Dive Into the Mind of Megan Hamilton

Megan Hamilton

After an absolutely killer set at Lightning In A Bottle, we caught up with powerhouse Megan Hamilton to pick her brain on all things music!


If you’re looking to discover an artist that’ll blow your mind, Lightning in a Bottle is the place to be with all sorts of genre-bending and mind-melting selections to dance to. One that really drove the weekend was Megan Hamilton, who stirred up a storm with her heavy bass, smooth vocals, and fabulous remixes. Everyone in the crowd either had a “mind blown” face or an irreplaceable grin accompanied by some groovy moves.

What makes Megan Hamilton stand out from any other producer that graces these festival stages is her range of musicality – incorporating old-school flips, funky neo-soul basslines, and even her own twist of gorgeous vocals on all sorts of her work. Each track she is featured on brings an element of flair and freshness to listeners, while her energy is unmatched in any set she plays.

Over the past year, Megan Hamilton has been booked, and busy showing off her signature sets at Same Same But Different and Resonate Festival. Further, she’s got Secret Dreams Festival in Ohio upcoming and she’s staying busy in her local scene hosting events at The Cantina in Minneapolis. Megan Hamilton has also been cooking up some new music for the crowd – you can check out her current single, “Time Flies,” below, which is one of her most personal works to date.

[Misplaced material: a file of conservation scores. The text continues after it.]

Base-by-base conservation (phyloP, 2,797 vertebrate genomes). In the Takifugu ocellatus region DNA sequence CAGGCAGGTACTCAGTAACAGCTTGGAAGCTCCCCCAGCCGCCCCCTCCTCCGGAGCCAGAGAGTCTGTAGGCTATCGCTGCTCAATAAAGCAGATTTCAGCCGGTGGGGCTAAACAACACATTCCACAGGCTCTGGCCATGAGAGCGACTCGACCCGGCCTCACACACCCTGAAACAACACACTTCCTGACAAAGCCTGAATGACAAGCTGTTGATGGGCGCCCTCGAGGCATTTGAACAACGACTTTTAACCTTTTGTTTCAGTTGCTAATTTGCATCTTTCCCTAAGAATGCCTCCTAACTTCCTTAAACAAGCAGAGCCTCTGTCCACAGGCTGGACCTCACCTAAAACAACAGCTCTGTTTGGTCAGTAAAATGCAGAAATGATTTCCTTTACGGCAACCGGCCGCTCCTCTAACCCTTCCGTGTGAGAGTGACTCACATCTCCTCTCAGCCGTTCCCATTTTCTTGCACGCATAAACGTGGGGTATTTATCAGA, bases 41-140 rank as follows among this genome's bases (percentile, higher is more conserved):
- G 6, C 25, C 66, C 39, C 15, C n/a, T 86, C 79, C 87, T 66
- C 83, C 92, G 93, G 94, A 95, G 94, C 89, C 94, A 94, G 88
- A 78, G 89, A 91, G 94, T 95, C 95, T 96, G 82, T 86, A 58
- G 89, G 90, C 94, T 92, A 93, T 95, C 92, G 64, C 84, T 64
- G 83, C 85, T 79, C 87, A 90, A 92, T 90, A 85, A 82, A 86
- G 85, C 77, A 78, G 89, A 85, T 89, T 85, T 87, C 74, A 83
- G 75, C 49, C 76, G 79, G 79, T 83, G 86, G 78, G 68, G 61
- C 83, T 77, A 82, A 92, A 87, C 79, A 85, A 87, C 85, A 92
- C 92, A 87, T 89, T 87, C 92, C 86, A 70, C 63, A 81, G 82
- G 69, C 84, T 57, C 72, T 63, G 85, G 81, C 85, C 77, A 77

After she took the stage at Lightning in a Bottle, we were able to sit down with the powerhouse herself and get a chance to talk about new music, inspiration, and philosophy – and she sparked inspiration in us along the way. Read on to take a deep dive into the mind of Megan Hamilton, and make sure to stream her sparkling discography while doing so!

Stream Megan Hamilton – Time Flies on Spotify:


Thank you for taking the time to chat with us, and welcome to Lightning in a Bottle. What was your experience playing at LiB before? What do you feel makes this festival stand out as special?

I played in 2019 at the Thunder stage at 2pm. It was empty when I got on, but by the end of my set, there ended up being 1,000 people. It started from nothing to that, so that was an exciting experience. 

Then they had me back for the DGTL LiB around 4am. I was on the digital representation of the Woogie, and it was crazy how close it was. So getting to play this year at 6pm for a sunset set was a cool opportunity, given it was so packed.

Your vibe matches the Thunder stage well. Since you’ve been doing so many festivals this year, I’m curious to know if you have a specific preparation process?

Not really. What time I play is more relevant. Getting started, being from Minneapolis, I think I got to hone in on my sets by working with TC Presents, who gave me a platform. I was in their residency Amplitude and DJed for them for five years, which was integral in me going into everything else. They are the people that do Infrasound, and they’ve honed in on their brand over the years. I went to all of them when they started happening – it was a haven for deep dub and bass music.

I used to do a lot of graphics for them and other production companies – I wouldn’t even know who they were booking half the time; I would just make the graphics for their posters. Most of the time, I would listen to a song or two by the people they were booking just to get a vibe for the design. 

That’s how I got introduced to people like Doctor P, Circus Records, Hospital, and Four Tet – by making posters for these iconic, old-school artists I wouldn’t have known otherwise.